What would you do with MIT's new invisible underwater robots?

MIT researchers developed hydrogel robots that are powerful, precise, gentle, and transparent. They just need a purpose.
Written by Kelly McSweeney, Contributor

You know that awful feeling when something brushes against your leg while you're swimming? It's probably harmless, but it could be a shark, a jellyfish, or...an invisible underwater robot.

MIT researchers have developed robots that are fast, powerful, and gentle. The robots are made of hydrogel, which as the name suggests, is a rubbery, water-based material. Since the gel is 90 percent water, the robots are inexpensive and can easily camouflage under water. The only problem is they are a bit pointless at the moment.

The researchers used 3D printing and laser cutting techniques to form the gel into hollow structures that became building blocks for robots. Then they pumped water through the shapes to curl and stretch the robots with enough strength and precision to swim and kick a ball. They even made a gel hand that can grab a fish and then release it unharmed.

The researchers were inspired by an animal called the leptocephali, which is powerful, fast, and transparent enough to camouflage with its surroundings. The project has mostly focused on perfecting the hydrogel and designing the robots. Previous attempts at similar hydrogels have used osmosis, which is slow and produced material that is too brittle for robotic applications. The new technique involves forcing water through tubes of hydrogel, which achieves a robot that is both strong and flexible.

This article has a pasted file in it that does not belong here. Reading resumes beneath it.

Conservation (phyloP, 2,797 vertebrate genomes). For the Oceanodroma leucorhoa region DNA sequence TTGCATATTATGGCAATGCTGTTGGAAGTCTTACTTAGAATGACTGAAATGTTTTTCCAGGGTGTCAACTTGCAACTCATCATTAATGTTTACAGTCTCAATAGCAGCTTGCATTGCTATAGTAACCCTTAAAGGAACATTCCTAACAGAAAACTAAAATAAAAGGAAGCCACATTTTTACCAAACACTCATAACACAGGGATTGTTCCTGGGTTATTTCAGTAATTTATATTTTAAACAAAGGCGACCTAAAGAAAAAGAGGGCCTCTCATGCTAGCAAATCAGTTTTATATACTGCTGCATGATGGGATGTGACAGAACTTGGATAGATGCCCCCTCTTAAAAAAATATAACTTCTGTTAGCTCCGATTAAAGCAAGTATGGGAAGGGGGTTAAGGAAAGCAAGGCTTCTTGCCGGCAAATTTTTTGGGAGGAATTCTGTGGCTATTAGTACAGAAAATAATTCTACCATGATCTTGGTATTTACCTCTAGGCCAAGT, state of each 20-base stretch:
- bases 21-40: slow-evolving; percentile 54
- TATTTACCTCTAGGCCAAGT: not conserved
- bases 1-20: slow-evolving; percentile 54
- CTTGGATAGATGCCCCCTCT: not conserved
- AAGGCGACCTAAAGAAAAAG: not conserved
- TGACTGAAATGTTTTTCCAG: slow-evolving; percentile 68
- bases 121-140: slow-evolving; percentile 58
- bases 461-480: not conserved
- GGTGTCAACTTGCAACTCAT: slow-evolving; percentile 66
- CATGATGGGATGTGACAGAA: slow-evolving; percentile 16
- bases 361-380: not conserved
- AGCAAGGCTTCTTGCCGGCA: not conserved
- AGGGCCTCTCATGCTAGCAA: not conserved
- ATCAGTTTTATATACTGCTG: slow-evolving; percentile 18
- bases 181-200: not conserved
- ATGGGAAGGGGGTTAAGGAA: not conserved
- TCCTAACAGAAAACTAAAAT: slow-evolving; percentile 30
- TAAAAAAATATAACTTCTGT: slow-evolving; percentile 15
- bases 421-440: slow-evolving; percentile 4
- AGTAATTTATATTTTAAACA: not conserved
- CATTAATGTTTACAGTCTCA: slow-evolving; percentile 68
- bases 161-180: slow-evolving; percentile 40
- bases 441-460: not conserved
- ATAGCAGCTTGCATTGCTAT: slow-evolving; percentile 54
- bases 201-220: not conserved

Now, the MIT team is trying to figure out these water-based robots can be used in the real world. In a research paper that published in Nature Communications, the researchers wrote that the robots could be used for "transformative applications in areas as diverse as biomedicine, soft robotics, tunable optics, and soft electronics and machines."

Hyunwoo Yuk, an MIT graduate student who is working on the project tells us that the biggest challenges that remain are finding a suitable application and translating the technology from conceptual to practical. To start, he says, "We are looking for applications in biomedical devices that can help to handle soft organs and tissues, taking advantage of softness and biocompatibility of hydrogels."

Certainly, soft robots are emerging as potential solutions to medical challenges, such as this robot developed at Harvard that mimics human tissue by squeezing the heart muscles to keep it working.

Not only are MIT's gel robots transparent, but the gel also sounds just like water. Yuk adds, "Also, its transparency over ultrasound may provide opportunity in terms of new types of endoscopic parts that doesn't block surgeons' sonographic vision during surgery.

The ability to camouflage both optically and sonically make the material ideal for underwater surveillance. Just like the leptocephalus eel, a hydrogel robot could hide from its enemies by blending in with water, since it wouldn't be picked up by the sonar techniques that submarines use to detect objects.

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